Wednesday, 26 August 2015

Chilcot Inquiry – We All Know What Happened in the Lead Up to the Iraq War

As reports in the media suggest that Sir John Chilcot will decline to set a timetable for publishing his report after almost six years, reports also say that the blame for the whole sorry saga will be spread around ministers at the time and members of the security services, as well as former prime minister Tony Blair.

The undue delay in publishing the report appears to be due to those people who have been criticised in it, being allowed to see drafts of the report and issue rebuttals which are then considered for inclusion in the final version of the report. These negotiations will not be made public.

Chilcot is a Whitehall mandarin, and so will couch the language of the report, and any criticism of individuals in mandarin speak. That is, it will say very little in plain English about who was at fault and by thinly spreading around the blame amongst numerous individuals, will water down any censure of, in particular, Blair himself.

There were of course many who aided and abetted Blair in his (successful) attempts to railroad through justification for the invasion of Iraq, with exaggerated and at times completely made up intelligence on Iraq’s chemical weapons capability. Who can forget the infamous ‘dodgy dossier’ that Alistair Campbell, Blair’s chief spin merchant, copied from a student dissertation on the internet?

We have already had investigations and reports into the Iraq war. Lord Hutton, ostensively investigating the death of government chemical weapons scientist David Kelly, also opened the lid on events leading up to the Iraq war. Hutton’s report was a whitewash, but the open inquiry itself displayed the evidence for all to see, and the public made their own minds up, despite Hutton’s perverse verdict. I knew the game was up for Blair’s spin operation when, listening to a football radio phone in show, a caller accused the referee of ‘doing a Hutton’ when the official missed a clear cut penalty in the match.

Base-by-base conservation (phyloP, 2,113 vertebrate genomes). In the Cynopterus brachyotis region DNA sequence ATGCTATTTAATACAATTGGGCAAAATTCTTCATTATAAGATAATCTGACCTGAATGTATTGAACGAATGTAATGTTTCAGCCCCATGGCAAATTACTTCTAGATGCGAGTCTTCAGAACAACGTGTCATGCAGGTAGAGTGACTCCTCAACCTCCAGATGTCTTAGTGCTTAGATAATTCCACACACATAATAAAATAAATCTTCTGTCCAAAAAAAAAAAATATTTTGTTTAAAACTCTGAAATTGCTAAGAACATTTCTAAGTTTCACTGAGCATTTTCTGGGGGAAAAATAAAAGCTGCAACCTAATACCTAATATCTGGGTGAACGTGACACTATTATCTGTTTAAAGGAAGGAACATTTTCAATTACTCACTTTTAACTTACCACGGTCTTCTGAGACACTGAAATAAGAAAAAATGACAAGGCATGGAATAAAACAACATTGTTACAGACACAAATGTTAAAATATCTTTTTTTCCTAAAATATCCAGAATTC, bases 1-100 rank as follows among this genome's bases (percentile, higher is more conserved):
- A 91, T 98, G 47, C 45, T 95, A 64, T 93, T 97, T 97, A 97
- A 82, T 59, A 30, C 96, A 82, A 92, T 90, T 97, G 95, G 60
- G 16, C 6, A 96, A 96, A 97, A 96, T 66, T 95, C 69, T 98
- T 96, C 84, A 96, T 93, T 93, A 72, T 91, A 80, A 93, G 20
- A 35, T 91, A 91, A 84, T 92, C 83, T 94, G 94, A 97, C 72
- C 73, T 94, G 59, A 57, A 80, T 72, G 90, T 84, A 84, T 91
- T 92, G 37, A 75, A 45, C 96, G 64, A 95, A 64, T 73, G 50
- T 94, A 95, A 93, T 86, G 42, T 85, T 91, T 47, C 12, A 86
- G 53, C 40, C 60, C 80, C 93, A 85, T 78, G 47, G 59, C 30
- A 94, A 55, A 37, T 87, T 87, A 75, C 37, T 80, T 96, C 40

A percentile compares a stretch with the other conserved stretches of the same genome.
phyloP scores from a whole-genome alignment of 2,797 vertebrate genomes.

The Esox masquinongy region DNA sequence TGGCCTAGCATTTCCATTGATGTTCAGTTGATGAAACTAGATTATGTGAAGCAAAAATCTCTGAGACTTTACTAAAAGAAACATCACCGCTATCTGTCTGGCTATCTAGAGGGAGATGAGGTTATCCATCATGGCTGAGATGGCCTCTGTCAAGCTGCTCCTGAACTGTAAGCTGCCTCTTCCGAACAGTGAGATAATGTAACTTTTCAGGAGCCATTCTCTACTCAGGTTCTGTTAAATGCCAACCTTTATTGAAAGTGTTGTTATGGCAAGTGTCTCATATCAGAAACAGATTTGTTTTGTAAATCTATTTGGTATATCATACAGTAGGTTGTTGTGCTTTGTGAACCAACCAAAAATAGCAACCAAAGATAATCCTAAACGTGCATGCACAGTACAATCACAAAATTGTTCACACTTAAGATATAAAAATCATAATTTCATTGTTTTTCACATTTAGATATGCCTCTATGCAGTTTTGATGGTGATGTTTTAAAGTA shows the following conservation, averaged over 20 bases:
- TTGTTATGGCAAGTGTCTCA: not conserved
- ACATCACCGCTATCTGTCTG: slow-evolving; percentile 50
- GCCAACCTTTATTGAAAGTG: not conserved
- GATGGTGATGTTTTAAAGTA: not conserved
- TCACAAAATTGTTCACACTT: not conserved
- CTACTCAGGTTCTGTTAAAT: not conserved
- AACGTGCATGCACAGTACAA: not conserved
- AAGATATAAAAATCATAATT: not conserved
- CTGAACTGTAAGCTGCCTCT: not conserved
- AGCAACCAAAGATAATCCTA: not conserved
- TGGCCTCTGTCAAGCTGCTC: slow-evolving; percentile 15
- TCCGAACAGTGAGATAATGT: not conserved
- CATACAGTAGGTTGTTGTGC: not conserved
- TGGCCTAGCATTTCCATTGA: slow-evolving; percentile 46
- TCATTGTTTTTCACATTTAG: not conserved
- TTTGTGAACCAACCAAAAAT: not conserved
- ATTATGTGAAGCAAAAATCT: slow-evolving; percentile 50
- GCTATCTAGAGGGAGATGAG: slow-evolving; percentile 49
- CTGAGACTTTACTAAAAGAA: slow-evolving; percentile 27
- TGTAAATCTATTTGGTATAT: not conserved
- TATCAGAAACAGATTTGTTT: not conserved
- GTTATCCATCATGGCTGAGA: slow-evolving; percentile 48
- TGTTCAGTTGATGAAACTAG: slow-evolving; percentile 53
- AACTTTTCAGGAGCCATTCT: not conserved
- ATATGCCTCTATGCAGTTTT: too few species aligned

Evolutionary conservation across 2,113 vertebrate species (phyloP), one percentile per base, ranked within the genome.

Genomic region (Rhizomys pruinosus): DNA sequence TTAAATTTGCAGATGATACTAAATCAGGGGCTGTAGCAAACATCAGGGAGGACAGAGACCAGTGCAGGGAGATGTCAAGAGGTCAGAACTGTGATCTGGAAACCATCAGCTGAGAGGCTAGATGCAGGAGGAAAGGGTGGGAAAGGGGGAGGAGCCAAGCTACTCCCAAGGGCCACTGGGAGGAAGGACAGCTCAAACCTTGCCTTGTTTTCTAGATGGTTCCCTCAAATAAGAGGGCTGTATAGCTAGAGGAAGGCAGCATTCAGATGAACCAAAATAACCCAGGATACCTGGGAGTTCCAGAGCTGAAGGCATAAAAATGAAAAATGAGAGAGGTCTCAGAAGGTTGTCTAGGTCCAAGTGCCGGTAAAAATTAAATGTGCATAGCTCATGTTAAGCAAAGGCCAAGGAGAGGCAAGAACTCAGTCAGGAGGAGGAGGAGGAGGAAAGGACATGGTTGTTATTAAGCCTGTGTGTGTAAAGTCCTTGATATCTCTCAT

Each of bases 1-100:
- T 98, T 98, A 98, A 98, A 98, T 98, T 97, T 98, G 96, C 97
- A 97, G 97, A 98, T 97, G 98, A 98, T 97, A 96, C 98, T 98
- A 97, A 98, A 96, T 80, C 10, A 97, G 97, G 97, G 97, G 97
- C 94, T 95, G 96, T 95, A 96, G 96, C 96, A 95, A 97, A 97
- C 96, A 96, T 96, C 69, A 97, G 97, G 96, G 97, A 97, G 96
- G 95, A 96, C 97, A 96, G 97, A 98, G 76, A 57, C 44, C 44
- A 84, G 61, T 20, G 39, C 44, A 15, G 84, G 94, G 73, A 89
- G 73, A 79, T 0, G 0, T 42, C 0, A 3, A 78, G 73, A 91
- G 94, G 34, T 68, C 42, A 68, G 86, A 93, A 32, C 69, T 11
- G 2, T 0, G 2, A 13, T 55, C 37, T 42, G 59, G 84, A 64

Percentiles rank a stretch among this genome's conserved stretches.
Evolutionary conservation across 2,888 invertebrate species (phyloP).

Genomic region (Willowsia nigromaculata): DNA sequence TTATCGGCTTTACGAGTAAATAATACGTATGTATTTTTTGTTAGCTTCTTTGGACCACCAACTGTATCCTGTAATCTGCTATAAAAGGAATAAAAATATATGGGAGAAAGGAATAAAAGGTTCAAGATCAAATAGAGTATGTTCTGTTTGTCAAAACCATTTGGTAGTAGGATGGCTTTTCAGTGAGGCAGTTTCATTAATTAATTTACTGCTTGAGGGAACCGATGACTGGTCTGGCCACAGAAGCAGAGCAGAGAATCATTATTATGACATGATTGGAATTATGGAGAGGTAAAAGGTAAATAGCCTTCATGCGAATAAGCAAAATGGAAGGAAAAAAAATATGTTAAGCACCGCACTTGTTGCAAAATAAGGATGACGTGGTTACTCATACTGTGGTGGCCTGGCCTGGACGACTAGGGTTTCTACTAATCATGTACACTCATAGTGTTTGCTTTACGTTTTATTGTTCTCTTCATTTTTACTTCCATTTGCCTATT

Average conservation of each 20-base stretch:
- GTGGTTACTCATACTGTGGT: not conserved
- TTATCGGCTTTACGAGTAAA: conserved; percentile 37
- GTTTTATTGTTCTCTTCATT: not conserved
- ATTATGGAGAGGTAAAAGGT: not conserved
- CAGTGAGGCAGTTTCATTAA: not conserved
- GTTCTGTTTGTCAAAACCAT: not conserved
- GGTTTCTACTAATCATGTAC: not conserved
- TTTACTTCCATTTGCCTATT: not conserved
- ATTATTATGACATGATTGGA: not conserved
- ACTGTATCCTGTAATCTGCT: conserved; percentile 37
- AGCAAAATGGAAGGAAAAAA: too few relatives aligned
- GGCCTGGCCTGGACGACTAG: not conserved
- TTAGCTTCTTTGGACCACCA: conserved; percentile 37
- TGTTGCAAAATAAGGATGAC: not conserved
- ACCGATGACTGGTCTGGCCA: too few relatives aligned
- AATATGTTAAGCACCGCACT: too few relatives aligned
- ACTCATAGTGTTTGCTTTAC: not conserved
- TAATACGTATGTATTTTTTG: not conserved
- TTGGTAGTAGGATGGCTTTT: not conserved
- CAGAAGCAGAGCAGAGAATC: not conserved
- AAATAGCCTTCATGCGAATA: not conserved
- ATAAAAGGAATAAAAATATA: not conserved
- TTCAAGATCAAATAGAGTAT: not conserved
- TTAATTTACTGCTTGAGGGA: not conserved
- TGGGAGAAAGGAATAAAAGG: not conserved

Then there was Lord Butler’s review of the use of British intelligence in the decision to invade Iraq. Butler is another Whitehall mandarin and even though his review concluded that key intelligence used to justify the war with Iraq had been shown to be unreliable, his careful language did not blame any specific individuals.

Just by reading the newspapers at the time I could tell that it was highly unlikely Iraq possessed chemical weapons (overlooking the fact that we had sold some to them in the 1980s), and even if they did, they wouldn’t be effective as they were too old. And Iraq would be crazy to even try to use such weapons against the might of the US military.

We also had the shifting justification for war as the claims of WMD started to unravel. We were doing it because Iraq was harbouring terrorists, had a bad human rights record, to help the women of Iraq, to bring democracy to the middle east and so it went on. It finally settled on that Saddam Hussein was removed from power, even though regime change had been fiercely denied all along.

The whole episode was a complete disaster for Iraq, and indeed the rest of the region, as we see today with ISIS rampant in Iraq and Syria and the whole region in turmoil with militias fighting for control of different countries, and terrorism there and in the west far worse than it was before this foolish and mendacious affair. Hundreds of thousands of people killed, for what?

Although Blair and US President Bush had their accomplices in prosecuting this illegal war, the buck should stop with them. Perhaps Bush was too stupid to realise, but Blair must have known that the ‘intelligence and facts were being fixed around the policy of removing Saddam’ as the Downing Street memo stated, but continued to lie to justify the invasion. The blame should be laid where it belongs, with Bush and Blair, anything else is a distortion of the truth. 

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